Recent reports alluded to the possibility that Caesars Entertainment was contemplating a bid on the Revel Casino Hotel, but at least one lawmaker believes it may be unlawful for them to acquire another Atlantic City gaming establishment.
New Jersey Sen. Jim Whelan brought up the matter of “undue economic concentration” should Caesars be allowed to takeover the Revel. Caesars already operates Showboat, Harrah’s, Bally’s and Caesars Atlantic City. Adding yet another casino to the mix would make New Jersey’s gambling industry much too dependent on one company, Whelan told the Press of Atlantic City.
The senator also pointed to the fact that Caesars recently acquired the Atlantic Club via a joint bid with Tropicana and has no plans to open a casino at that location. He called the prospect of Caesars also purchasing the Revel as “bad for Atlantic City, and more importantly, it’s against the current law.”
That law is not clearly defined mathematically with regard to the amount of control allowable to any one gaming company on the Eastern Seaboard. According to 2013 statistics, Caesars laid claim to $1.1 billion of the $2.9 billion in revenue generated by Atlantic City casinos. That comes out to about 38%.
But revenue is not the only factor in determining whether one company has too much concentration of the industry. Also to be analyzed are such considerations as the number of table games, slot machines, hotel rooms, the overall market situation, and how another license for a particular operator would benefit the growth of Atlantic City gaming.
Whelan could not quantify exactly how much control would be too much for any one company such as Caesars. But he did utter the famous quote attributed to Supreme Court Justice Potter Stewart, who was asked to define pornography regarding a case before him in 1964. “I don’t know how to define it,” Whelan said, “but I know it when I see it.”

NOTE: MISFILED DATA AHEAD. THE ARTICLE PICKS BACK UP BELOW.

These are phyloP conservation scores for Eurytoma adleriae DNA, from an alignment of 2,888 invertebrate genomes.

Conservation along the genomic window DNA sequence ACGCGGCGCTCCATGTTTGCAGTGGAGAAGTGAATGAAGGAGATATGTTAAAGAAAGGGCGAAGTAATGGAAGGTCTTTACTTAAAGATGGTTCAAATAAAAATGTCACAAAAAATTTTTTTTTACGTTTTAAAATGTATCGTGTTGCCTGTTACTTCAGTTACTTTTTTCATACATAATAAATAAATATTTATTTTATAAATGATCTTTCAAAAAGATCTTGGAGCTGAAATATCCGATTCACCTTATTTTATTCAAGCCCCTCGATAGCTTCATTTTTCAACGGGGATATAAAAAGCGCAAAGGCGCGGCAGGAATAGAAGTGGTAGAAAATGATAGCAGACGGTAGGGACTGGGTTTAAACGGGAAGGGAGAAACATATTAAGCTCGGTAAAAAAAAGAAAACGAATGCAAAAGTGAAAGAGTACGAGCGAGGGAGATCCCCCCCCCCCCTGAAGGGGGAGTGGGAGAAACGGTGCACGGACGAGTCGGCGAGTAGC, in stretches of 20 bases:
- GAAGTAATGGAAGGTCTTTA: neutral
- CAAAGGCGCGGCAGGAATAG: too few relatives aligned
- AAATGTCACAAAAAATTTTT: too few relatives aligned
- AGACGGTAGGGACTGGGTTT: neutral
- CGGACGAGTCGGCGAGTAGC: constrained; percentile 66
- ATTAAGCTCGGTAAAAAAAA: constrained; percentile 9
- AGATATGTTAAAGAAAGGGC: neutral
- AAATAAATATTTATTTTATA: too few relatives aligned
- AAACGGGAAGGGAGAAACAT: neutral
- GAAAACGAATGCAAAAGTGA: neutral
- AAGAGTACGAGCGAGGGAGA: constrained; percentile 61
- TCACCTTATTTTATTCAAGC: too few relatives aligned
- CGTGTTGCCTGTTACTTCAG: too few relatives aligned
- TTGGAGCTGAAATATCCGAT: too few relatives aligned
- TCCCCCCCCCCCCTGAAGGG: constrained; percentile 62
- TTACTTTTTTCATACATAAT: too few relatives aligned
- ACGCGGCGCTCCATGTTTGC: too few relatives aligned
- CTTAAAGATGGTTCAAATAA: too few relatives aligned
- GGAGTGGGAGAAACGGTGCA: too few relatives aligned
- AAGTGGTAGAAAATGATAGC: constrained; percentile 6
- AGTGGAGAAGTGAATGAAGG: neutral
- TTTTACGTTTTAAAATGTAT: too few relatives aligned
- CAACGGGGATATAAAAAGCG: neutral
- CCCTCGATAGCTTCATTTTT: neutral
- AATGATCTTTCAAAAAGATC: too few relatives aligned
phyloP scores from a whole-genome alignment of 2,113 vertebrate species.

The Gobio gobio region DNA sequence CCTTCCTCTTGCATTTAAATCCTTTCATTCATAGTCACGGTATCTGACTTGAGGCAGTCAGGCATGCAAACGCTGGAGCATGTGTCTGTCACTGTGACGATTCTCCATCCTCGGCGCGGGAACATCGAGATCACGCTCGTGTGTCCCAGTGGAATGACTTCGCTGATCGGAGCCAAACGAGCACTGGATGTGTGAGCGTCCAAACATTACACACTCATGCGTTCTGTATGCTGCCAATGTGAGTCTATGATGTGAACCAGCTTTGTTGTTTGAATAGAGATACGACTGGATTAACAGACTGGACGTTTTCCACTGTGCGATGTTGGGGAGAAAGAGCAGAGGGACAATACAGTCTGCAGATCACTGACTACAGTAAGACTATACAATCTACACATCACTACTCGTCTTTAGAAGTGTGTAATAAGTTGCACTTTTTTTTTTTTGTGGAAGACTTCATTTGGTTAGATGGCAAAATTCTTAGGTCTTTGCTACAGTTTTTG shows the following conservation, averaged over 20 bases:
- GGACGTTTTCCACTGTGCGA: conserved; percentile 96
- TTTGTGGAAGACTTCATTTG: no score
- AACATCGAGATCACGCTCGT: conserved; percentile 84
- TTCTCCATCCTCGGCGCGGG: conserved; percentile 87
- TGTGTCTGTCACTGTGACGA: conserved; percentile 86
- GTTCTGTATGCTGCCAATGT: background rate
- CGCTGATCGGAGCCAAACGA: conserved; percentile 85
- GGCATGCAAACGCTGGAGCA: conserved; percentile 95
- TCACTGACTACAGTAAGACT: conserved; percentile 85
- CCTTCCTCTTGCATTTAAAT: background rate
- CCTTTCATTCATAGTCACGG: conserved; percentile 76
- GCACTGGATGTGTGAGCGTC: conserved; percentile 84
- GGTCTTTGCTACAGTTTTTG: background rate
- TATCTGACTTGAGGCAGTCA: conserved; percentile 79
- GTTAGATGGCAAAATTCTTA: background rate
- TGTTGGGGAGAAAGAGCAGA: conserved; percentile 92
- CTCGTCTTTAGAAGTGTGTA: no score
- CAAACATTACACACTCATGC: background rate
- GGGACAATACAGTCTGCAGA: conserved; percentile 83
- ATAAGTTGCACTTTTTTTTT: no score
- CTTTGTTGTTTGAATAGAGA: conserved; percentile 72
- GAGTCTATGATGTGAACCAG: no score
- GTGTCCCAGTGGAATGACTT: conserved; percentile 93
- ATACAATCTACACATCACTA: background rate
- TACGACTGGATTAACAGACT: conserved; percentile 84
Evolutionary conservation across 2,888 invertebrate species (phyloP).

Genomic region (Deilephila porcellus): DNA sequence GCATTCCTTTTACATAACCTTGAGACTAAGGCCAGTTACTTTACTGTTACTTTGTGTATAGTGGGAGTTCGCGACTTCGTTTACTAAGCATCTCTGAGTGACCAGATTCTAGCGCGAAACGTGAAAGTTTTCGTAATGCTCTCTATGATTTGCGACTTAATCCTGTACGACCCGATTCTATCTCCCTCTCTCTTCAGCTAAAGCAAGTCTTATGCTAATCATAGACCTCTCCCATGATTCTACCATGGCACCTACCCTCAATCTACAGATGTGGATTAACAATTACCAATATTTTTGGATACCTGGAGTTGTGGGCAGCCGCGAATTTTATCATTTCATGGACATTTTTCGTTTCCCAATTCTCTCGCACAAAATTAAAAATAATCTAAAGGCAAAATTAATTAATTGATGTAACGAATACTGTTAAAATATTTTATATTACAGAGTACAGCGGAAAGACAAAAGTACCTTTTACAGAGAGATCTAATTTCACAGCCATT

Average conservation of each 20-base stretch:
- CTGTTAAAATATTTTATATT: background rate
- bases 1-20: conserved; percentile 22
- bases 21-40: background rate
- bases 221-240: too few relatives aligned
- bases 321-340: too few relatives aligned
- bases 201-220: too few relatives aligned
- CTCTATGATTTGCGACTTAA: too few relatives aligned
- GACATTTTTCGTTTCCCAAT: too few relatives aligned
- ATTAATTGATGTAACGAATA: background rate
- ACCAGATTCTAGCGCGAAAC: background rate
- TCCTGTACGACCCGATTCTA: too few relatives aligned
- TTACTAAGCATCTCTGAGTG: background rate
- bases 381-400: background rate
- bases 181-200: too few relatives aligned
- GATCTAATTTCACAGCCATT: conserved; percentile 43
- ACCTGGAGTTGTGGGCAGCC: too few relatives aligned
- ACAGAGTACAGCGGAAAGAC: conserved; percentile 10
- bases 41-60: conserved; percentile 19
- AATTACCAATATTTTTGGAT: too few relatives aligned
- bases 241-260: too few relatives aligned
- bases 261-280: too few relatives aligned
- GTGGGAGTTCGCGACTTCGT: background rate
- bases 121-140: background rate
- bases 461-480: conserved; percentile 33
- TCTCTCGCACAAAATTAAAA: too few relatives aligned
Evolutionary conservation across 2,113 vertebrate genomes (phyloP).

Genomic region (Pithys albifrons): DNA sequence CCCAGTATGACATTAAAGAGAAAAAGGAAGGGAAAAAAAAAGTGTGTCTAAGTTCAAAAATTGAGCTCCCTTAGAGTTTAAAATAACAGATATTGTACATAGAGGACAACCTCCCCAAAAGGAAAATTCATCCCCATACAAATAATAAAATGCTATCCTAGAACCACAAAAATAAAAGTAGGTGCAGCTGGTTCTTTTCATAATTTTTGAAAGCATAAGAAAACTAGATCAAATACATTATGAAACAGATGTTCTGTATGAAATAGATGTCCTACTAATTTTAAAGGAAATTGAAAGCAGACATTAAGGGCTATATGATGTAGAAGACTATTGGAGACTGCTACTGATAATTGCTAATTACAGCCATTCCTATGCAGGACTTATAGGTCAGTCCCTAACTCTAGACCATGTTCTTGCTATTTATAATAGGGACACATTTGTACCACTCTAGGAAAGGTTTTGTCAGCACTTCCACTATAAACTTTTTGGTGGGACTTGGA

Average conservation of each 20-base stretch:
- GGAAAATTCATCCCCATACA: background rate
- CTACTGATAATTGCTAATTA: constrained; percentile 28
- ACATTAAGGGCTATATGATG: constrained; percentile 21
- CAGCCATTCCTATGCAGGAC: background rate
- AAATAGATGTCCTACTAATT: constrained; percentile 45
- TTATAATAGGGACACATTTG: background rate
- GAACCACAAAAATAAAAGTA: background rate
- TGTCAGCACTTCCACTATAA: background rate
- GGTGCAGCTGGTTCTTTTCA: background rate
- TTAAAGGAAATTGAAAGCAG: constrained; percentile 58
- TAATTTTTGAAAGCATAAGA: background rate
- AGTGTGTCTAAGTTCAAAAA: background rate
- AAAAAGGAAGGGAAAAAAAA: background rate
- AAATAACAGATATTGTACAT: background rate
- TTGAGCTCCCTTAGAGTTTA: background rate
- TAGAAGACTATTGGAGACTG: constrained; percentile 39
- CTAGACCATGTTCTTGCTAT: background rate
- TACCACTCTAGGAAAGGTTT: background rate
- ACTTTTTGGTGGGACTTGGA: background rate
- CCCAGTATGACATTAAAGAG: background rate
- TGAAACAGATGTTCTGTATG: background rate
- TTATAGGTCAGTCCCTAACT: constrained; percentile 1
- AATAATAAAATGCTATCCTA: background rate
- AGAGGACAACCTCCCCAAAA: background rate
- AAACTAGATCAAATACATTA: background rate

Following the closing of the Atlantic Club on Jan. 13, there are now 11 casinos operating in Atlantic City. The Revel celebrated its grand opening less than two years ago in 2012. That opening turned out to be not so grand when the casino filed for bankruptcy a year later. It is currently owned by a group of hedge fund investors. That group put the Revel Casino Hotel on the shopping block late in 2013 and bids are being accepted for roughly two more weeks.
Whelan took his concerns to both the New Jersey Division of Gaming Enforcement and Governor Chris Christie’s office. The DGE would analyze claims of undue economic concentration should a possible sale get nearer to the finish line, a spokesperson said.
The same topic was addressed almost nine years ago when Harrah’s and Caesars merged. The Casino Control Commission signed off on the merger, as did the DGE. However, warnings were issued by a DGE lawyer that rules regarding excessive industry control by any one company needed to be tightened up for the overall good of Atlantic City gaming.
Before 1995, a state statute limited the number of casino licenses to any one entity at three. The law was amended when Donald Trump requested to open the Trump Regency, the fourth Atlantic City gaming establishment under the real estate mogul’s control.